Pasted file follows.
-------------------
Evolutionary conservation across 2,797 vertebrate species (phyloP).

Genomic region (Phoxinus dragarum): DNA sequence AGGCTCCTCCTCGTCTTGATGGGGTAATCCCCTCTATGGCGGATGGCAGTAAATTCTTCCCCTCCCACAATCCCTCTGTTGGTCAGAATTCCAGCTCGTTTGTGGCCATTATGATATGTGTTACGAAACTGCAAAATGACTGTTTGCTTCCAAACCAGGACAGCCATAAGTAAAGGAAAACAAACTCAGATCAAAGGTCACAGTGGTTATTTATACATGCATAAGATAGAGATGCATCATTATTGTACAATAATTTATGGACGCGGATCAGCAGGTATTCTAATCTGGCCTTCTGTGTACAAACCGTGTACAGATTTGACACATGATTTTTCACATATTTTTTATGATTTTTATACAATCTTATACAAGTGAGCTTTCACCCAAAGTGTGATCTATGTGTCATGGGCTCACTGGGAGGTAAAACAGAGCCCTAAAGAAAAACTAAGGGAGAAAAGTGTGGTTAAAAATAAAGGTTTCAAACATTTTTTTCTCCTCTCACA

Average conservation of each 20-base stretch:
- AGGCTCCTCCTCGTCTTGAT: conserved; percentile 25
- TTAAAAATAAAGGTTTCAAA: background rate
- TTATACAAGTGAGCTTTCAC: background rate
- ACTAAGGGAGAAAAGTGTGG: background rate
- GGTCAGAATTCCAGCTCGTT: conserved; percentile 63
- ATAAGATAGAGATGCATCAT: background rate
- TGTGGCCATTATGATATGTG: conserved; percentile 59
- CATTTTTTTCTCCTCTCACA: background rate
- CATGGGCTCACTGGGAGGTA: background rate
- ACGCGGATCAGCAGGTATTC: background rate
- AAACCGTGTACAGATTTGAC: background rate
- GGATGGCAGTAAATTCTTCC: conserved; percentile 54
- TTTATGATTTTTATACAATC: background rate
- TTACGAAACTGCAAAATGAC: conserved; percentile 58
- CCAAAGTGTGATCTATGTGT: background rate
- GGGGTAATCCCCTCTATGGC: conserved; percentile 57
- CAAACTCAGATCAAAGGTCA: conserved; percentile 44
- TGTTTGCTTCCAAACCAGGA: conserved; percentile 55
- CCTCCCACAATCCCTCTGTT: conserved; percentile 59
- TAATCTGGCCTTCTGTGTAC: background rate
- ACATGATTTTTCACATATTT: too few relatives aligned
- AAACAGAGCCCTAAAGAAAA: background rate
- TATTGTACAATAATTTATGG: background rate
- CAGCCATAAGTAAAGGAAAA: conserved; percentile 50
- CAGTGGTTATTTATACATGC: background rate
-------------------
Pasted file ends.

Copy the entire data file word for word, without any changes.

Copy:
Evolutionary conservation across 2,797 vertebrate species (phyloP).

Genomic region (Phoxinus dragarum): DNA sequence AGGCTCCTCCTCGTCTTGATGGGGTAATCCCCTCTATGGCGGATGGCAGTAAATTCTTCCCCTCCCACAATCCCTCTGTTGGTCAGAATTCCAGCTCGTTTGTGGCCATTATGATATGTGTTACGAAACTGCAAAATGACTGTTTGCTTCCAAACCAGGACAGCCATAAGTAAAGGAAAACAAACTCAGATCAAAGGTCACAGTGGTTATTTATACATGCATAAGATAGAGATGCATCATTATTGTACAATAATTTATGGACGCGGATCAGCAGGTATTCTAATCTGGCCTTCTGTGTACAAACCGTGTACAGATTTGACACATGATTTTTCACATATTTTTTATGATTTTTATACAATCTTATACAAGTGAGCTTTCACCCAAAGTGTGATCTATGTGTCATGGGCTCACTGGGAGGTAAAACAGAGCCCTAAAGAAAAACTAAGGGAGAAAAGTGTGGTTAAAAATAAAGGTTTCAAACATTTTTTTCTCCTCTCACA

Average conservation of each 20-base stretch:
- AGGCTCCTCCTCGTCTTGAT: conserved; percentile 25
- TTAAAAATAAAGGTTTCAAA: background rate
- TTATACAAGTGAGCTTTCAC: background rate
- ACTAAGGGAGAAAAGTGTGG: background rate
- GGTCAGAATTCCAGCTCGTT: conserved; percentile 63
- ATAAGATAGAGATGCATCAT: background rate
- TGTGGCCATTATGATATGTG: conserved; percentile 59
- CATTTTTTTCTCCTCTCACA: background rate
- CATGGGCTCACTGGGAGGTA: background rate
- ACGCGGATCAGCAGGTATTC: background rate
- AAACCGTGTACAGATTTGAC: background rate
- GGATGGCAGTAAATTCTTCC: conserved; percentile 54
- TTTATGATTTTTATACAATC: background rate
- TTACGAAACTGCAAAATGAC: conserved; percentile 58
- CCAAAGTGTGATCTATGTGT: background rate
- GGGGTAATCCCCTCTATGGC: conserved; percentile 57
- CAAACTCAGATCAAAGGTCA: conserved; percentile 44
- TGTTTGCTTCCAAACCAGGA: conserved; percentile 55
- CCTCCCACAATCCCTCTGTT: conserved; percentile 59
- TAATCTGGCCTTCTGTGTAC: background rate
- ACATGATTTTTCACATATTT: too few relatives aligned
- AAACAGAGCCCTAAAGAAAA: background rate
- TATTGTACAATAATTTATGG: background rate
- CAGCCATAAGTAAAGGAAAA: conserved; percentile 50
- CAGTGGTTATTTATACATGC: background rate